Set over moderate hear or an alcohol flame until you hear the chicken begin to sizzle. Then pour the cognac over it. Avert your face, and ignite the cognac with a lighted match. Shake the casserole slowly until the flames have subsided. Then pour in the mushroom mixture, tilting the casserole and basting the chicken. Cover and steep for 5 minutes without allowing the sauce to boil. Serve.

(*) Chicken may remain in its casserole over barely simmering water or in the turned-off hot oven with its door ajar, for 10 - 15 minutes, but the sooner it is served, the better it will be.

Wednesday, March 24, 2010

An addiction in black

I am so tired of the cold! I know it's not fair to complain as it's only March (which means at least a few more months of sweaters and scarves,) but we were blessed with a 70 degree day last weekend, and now I'm downright pissy about the return to normal early spring temperatures. I don't know if you have a go-to comfort food for cold weather days, but mine is definitely black beans. Not the kind dumped carelessly out of a can. Don't get me wrong, I'm not in any way above eating those (and do quite frequently.) But no, I'm talking about the bagged, dried, soaked, cooked-all-day kind. The kind where you've foreseen the night before that it might be a rough day, so you might as well have some good food while you're down there. I mean, there is nothing like sitting down to a steaming bowl of black beans with all the fixins. It's as close to nirvana as I can hope to get on a dreary winter day. My love for them, admittedly, might be in part due to the fact that simmering them for hours on end warms the house to a (finally!) tolerable temperature.

Now, usually I like them over the typical plain white rice, but I've had these corn husks and masa in my cupboard for months, so I threw together some tamales. Rick Bayless is my steady source for Mexican cooking. Absolutely every recipe of his I've attempted has turned out fabulous, and his recipe for basic tamales is no different.

Tamales seems like the kind of thing that could be all "fancy and gourmet" or you could just throw in whatever needs used up in the refrigerator...which is totally what I did this time. I happened to have some leftover green chili and a bit of cheddar cheese, so in they went.

It may not be traditional, but a tamale alternative to white rice was actually very nice with the black beans, both in taste and texture. And for a brief moment, on a soggy and cold spring day, I was warmed in both body and soul.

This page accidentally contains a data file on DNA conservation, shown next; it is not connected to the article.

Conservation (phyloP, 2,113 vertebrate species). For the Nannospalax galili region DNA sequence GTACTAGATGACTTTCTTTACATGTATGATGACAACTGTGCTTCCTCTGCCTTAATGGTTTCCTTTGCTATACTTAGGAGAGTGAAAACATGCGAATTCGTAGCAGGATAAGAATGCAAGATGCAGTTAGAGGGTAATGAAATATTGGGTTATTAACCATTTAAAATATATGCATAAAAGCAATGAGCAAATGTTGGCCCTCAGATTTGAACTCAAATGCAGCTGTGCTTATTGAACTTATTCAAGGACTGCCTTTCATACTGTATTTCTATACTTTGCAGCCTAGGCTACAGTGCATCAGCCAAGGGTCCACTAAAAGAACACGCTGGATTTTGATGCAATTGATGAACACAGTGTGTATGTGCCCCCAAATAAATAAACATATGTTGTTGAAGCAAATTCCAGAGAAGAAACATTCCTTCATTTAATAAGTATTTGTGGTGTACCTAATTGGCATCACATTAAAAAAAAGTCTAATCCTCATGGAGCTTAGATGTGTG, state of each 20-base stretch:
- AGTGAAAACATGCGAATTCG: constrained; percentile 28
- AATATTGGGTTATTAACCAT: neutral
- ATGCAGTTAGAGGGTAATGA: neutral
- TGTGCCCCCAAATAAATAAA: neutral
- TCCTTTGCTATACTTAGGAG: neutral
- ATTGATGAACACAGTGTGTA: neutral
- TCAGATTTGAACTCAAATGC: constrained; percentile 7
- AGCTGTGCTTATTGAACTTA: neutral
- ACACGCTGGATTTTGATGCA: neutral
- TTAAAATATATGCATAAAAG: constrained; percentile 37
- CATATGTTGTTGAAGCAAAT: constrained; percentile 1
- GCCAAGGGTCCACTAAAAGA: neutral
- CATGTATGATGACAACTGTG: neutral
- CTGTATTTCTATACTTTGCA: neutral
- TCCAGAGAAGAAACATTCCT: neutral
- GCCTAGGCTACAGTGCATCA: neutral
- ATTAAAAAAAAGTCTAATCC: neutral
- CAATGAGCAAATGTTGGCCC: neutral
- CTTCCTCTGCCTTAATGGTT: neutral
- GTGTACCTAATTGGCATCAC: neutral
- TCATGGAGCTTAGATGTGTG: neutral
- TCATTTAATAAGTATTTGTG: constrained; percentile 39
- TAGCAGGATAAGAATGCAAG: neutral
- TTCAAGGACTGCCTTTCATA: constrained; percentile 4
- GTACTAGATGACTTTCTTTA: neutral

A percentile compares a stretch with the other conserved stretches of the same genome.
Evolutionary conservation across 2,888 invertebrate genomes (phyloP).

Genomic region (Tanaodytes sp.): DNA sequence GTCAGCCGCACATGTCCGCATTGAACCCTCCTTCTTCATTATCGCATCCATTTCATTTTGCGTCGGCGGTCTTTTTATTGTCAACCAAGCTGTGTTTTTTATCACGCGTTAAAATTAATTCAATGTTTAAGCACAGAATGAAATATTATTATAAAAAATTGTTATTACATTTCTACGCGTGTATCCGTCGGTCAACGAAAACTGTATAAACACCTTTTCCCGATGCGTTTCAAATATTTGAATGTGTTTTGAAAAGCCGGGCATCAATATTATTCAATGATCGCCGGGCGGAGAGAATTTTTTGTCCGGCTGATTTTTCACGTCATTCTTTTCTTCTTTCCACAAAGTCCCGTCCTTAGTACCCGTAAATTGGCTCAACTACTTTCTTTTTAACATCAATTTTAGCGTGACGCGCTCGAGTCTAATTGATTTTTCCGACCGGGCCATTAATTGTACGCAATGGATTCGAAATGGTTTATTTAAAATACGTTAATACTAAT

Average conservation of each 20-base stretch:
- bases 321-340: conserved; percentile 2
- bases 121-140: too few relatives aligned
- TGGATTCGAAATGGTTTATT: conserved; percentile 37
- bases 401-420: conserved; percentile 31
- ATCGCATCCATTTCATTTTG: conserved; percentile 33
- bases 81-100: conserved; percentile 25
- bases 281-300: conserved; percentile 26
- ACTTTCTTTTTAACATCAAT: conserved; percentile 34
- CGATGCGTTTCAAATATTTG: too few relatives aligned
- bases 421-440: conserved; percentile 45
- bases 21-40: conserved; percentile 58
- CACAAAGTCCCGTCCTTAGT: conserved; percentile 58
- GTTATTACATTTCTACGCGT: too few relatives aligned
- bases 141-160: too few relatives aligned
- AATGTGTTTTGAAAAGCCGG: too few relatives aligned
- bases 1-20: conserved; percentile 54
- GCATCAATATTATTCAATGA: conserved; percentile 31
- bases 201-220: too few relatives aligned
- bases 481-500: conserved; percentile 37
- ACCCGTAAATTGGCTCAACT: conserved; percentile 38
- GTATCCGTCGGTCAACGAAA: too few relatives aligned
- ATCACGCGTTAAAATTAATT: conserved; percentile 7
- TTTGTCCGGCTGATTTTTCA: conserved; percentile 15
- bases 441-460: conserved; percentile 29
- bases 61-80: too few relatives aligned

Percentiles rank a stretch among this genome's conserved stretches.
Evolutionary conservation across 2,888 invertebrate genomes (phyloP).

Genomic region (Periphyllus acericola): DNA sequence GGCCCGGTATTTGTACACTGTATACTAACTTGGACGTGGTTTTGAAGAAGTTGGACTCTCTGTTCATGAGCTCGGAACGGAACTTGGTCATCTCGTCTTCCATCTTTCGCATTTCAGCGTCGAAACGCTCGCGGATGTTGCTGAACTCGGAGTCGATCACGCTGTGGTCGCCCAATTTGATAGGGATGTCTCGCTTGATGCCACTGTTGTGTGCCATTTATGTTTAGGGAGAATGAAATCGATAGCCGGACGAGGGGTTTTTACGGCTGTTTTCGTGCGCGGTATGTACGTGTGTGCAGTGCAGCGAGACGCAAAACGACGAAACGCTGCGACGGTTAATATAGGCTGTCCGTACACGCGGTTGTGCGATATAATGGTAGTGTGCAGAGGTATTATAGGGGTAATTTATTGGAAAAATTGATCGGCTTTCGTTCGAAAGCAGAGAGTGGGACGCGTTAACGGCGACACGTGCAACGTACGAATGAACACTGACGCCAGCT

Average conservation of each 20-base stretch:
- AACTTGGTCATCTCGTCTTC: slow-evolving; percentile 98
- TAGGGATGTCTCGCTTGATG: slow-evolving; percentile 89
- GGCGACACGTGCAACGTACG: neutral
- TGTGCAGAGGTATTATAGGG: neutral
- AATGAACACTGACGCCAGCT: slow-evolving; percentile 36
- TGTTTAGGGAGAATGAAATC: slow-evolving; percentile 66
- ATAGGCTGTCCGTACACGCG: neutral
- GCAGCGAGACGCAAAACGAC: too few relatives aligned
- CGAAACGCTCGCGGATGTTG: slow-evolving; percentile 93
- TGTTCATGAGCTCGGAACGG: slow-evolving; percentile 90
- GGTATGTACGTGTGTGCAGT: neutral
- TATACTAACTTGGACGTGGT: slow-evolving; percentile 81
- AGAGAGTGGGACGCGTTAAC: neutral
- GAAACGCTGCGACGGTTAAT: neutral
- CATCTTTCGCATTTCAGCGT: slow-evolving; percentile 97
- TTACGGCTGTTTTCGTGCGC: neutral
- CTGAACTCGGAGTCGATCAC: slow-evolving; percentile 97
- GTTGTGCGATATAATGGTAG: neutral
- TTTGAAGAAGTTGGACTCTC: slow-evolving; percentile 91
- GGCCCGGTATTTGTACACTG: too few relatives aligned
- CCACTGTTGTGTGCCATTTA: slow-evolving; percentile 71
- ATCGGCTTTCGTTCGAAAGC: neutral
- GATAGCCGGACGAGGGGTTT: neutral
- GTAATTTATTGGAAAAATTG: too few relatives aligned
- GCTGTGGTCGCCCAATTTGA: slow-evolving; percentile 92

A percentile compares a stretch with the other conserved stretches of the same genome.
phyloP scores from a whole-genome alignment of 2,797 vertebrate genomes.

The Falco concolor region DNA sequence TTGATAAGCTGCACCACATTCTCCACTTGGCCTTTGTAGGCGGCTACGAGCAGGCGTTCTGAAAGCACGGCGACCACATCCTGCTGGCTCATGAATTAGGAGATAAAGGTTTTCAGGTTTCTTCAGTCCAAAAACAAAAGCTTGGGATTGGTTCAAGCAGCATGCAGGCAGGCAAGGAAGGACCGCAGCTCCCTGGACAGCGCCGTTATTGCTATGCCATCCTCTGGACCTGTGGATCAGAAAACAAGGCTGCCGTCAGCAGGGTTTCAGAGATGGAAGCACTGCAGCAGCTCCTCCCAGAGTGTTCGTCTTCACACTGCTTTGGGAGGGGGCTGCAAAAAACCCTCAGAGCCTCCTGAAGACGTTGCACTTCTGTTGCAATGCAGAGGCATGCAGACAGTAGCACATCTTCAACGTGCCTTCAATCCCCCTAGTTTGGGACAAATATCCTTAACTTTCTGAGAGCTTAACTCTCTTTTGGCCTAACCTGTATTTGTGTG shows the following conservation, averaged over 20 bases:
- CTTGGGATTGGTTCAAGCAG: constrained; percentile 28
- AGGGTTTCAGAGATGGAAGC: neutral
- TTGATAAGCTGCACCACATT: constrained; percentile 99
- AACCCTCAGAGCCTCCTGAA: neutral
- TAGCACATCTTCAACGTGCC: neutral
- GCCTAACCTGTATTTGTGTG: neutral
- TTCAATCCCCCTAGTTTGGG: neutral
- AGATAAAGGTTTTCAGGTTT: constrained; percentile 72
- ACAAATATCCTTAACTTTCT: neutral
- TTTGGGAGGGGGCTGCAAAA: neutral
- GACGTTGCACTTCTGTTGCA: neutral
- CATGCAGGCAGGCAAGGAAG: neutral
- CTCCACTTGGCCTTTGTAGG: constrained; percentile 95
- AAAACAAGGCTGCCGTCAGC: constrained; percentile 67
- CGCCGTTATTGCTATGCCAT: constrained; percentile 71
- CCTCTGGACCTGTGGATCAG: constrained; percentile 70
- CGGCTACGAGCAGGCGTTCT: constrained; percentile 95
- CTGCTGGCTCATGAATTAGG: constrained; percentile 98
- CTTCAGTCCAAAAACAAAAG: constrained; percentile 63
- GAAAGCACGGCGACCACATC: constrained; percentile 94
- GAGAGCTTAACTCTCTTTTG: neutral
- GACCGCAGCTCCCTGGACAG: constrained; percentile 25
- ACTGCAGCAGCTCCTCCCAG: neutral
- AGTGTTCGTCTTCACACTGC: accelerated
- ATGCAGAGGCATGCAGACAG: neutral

I'll just provide a link to Rick Bayless's tamale recipe, as it's pretty lengthy, though you shouldn't be intimidated by this, as they're quite easy to make.

Mexican Black Beans

My black beans are different every time I make them, but usually it goes like this...
I soak a half a bag overnight in water.
Drain the water the next morning and give them a good rinse. (leave them in the colander for the time being)
Finely chop half and onion and mince a clove or two of garlic. Sometimes I'll add some jalapeno or green pepper if I have it.
Saute until softened (about 5-6 minutes)
Add the beans, 5-6 cups of water, and a good pinch of cumin.
Bring everything to a boil, then cover and reduce to low.
Simmer for eternity. (I've left them from anywhere 3-6 hours)
Salt to taste before serving.
Serve with rice, tamale, in a tortilla, or by themselves.

There you have it. My go-to solution for fighting the rainy day/snowy day/ interminably cold day blues.

Tuesday, March 23, 2010

Sunday Bread: Bagels at Home?!

Listening to the radio while driving a few years ago, I heard a feature on a Montana woman who lived so far from city life she even had to "make her own bagels." *Insert a car screeching to a halt on the road's shoulder* What?! MAKE YOUR OWN BAGELS? I don't know where I thought bagels came from, but they certainly did NOT come from home kitchens. They required fancy equipment not available to an amateur home cook. Didn't they?

A few years (and Anthony Bourdain episodes) later, I'm happy to report that I now have a better idea how bagels are made. They're actually boiled. Well, at first anyway. Brunching at a little restaurant in Newburyport a few weeks ago, as I sat comatose after an amazing homemade bagel spread with fresh smoked salmon and a divine horseradish sauce, I thought about how much better this would be enjoyed at home some lazy Sunday among friends and family. And so, I present my first (of many, I hope) batch of homemade bagels. Everything bagels, to be specific, because Magnolia prefers the bagels with "sprinkles."

Original recipe can be found here.